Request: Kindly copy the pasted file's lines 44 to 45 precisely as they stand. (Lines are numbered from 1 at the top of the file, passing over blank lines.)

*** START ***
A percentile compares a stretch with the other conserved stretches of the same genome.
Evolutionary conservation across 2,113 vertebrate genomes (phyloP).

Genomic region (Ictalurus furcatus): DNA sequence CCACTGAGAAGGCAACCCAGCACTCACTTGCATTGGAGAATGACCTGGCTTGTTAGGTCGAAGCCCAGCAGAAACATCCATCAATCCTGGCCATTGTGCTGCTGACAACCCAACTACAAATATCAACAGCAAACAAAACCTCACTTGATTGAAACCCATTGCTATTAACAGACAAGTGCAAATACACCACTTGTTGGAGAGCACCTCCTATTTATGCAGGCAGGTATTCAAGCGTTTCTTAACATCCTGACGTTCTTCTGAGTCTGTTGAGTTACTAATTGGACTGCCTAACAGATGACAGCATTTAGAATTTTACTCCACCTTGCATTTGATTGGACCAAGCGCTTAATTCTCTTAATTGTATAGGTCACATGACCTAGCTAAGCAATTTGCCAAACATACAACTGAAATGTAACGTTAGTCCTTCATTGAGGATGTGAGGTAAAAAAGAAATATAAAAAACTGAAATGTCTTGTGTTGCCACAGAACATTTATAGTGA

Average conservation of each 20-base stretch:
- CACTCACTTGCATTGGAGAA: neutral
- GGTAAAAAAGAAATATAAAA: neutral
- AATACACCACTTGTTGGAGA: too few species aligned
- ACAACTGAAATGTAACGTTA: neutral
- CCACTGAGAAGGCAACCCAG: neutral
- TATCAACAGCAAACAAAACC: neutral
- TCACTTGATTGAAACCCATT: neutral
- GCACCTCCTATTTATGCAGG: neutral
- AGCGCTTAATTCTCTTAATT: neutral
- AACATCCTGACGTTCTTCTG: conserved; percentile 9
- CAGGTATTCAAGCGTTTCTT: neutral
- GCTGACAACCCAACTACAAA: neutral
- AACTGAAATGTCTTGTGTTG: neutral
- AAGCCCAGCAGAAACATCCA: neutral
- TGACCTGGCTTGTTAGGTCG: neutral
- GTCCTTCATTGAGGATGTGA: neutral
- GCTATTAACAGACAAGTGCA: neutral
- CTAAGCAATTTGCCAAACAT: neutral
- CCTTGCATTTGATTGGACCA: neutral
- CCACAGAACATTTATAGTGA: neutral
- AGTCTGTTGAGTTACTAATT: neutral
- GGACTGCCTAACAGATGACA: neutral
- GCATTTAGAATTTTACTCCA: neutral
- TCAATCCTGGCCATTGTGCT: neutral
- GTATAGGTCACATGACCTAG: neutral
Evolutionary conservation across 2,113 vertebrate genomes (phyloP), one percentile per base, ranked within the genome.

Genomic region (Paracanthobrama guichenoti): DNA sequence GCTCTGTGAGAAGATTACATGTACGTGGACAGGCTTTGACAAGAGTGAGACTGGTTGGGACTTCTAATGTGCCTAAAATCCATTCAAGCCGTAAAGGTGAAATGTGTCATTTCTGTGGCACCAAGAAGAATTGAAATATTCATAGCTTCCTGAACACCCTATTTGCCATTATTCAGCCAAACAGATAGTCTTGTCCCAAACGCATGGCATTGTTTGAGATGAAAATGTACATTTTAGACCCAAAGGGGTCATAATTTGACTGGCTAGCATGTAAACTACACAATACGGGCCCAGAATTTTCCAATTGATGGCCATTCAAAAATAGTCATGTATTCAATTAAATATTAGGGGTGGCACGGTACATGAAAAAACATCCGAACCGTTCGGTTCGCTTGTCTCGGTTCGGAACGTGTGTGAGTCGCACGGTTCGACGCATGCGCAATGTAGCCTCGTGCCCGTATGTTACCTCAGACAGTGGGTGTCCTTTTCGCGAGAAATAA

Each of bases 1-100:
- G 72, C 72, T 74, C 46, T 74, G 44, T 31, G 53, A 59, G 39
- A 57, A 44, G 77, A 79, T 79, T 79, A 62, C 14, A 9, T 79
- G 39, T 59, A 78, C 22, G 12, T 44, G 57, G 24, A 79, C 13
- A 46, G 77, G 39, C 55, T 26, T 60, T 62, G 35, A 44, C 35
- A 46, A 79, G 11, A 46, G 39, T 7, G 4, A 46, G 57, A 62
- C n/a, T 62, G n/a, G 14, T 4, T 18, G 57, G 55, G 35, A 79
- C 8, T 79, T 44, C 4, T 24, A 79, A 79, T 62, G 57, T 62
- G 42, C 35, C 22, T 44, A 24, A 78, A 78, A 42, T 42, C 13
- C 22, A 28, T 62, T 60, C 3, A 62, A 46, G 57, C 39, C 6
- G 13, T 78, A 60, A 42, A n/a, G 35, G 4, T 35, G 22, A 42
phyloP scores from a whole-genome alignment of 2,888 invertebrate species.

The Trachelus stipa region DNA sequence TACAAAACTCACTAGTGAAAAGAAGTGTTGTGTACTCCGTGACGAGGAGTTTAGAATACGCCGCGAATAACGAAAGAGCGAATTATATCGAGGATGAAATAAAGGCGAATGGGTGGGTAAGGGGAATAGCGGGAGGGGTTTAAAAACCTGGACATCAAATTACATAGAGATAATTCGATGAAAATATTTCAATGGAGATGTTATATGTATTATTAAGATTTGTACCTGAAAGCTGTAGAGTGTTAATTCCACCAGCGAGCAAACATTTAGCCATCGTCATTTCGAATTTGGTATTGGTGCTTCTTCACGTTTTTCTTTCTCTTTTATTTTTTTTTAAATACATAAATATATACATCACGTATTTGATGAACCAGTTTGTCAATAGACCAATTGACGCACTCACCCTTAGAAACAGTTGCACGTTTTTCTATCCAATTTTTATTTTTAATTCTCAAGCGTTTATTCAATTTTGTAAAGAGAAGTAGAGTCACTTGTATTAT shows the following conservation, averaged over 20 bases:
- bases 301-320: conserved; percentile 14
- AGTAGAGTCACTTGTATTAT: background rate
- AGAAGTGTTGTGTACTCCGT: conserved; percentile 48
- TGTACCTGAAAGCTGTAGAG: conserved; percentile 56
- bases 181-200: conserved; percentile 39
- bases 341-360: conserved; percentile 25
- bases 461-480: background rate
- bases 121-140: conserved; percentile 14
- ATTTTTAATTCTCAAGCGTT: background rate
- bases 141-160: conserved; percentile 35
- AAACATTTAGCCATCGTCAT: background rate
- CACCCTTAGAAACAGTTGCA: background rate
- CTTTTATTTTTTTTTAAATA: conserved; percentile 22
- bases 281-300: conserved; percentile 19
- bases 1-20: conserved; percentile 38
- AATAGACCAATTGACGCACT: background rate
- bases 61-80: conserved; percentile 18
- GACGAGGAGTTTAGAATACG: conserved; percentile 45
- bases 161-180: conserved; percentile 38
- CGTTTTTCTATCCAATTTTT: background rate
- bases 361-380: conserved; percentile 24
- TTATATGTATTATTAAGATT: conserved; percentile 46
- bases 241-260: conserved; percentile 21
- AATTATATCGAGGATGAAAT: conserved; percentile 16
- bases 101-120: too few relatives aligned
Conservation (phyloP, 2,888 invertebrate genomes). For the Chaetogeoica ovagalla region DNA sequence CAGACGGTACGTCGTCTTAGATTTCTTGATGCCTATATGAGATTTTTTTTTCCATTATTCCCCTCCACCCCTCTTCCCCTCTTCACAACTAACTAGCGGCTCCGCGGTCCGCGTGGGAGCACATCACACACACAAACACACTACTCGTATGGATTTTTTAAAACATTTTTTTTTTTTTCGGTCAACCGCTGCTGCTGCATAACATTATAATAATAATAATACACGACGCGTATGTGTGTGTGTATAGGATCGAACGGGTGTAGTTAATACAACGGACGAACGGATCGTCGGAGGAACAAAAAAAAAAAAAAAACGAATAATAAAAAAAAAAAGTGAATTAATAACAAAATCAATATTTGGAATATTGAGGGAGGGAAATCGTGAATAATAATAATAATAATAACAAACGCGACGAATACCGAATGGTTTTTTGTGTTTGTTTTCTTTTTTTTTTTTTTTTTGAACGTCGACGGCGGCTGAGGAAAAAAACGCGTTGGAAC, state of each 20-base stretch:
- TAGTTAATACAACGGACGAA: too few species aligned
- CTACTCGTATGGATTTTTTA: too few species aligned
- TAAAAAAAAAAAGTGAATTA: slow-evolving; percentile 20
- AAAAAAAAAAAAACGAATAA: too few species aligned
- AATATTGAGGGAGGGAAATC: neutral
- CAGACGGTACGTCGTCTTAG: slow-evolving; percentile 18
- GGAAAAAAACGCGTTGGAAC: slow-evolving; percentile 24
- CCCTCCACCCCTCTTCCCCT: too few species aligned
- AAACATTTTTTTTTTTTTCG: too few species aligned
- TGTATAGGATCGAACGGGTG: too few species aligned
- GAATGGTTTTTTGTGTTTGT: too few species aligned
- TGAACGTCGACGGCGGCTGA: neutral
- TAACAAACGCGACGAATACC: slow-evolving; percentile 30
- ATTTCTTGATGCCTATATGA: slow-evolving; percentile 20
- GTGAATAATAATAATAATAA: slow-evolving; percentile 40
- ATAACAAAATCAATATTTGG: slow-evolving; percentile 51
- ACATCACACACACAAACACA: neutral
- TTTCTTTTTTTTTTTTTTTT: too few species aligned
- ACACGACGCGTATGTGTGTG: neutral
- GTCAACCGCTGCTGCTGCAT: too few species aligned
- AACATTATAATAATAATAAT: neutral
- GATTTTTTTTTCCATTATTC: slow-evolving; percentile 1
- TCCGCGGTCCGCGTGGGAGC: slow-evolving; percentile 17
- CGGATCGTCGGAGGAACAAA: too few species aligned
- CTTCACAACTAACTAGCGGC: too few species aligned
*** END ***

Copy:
The Trachelus stipa region DNA sequence TACAAAACTCACTAGTGAAAAGAAGTGTTGTGTACTCCGTGACGAGGAGTTTAGAATACGCCGCGAATAACGAAAGAGCGAATTATATCGAGGATGAAATAAAGGCGAATGGGTGGGTAAGGGGAATAGCGGGAGGGGTTTAAAAACCTGGACATCAAATTACATAGAGATAATTCGATGAAAATATTTCAATGGAGATGTTATATGTATTATTAAGATTTGTACCTGAAAGCTGTAGAGTGTTAATTCCACCAGCGAGCAAACATTTAGCCATCGTCATTTCGAATTTGGTATTGGTGCTTCTTCACGTTTTTCTTTCTCTTTTATTTTTTTTTAAATACATAAATATATACATCACGTATTTGATGAACCAGTTTGTCAATAGACCAATTGACGCACTCACCCTTAGAAACAGTTGCACGTTTTTCTATCCAATTTTTATTTTTAATTCTCAAGCGTTTATTCAATTTTGTAAAGAGAAGTAGAGTCACTTGTATTAT shows the following conservation, averaged over 20 bases:
- bases 301-320: conserved; percentile 14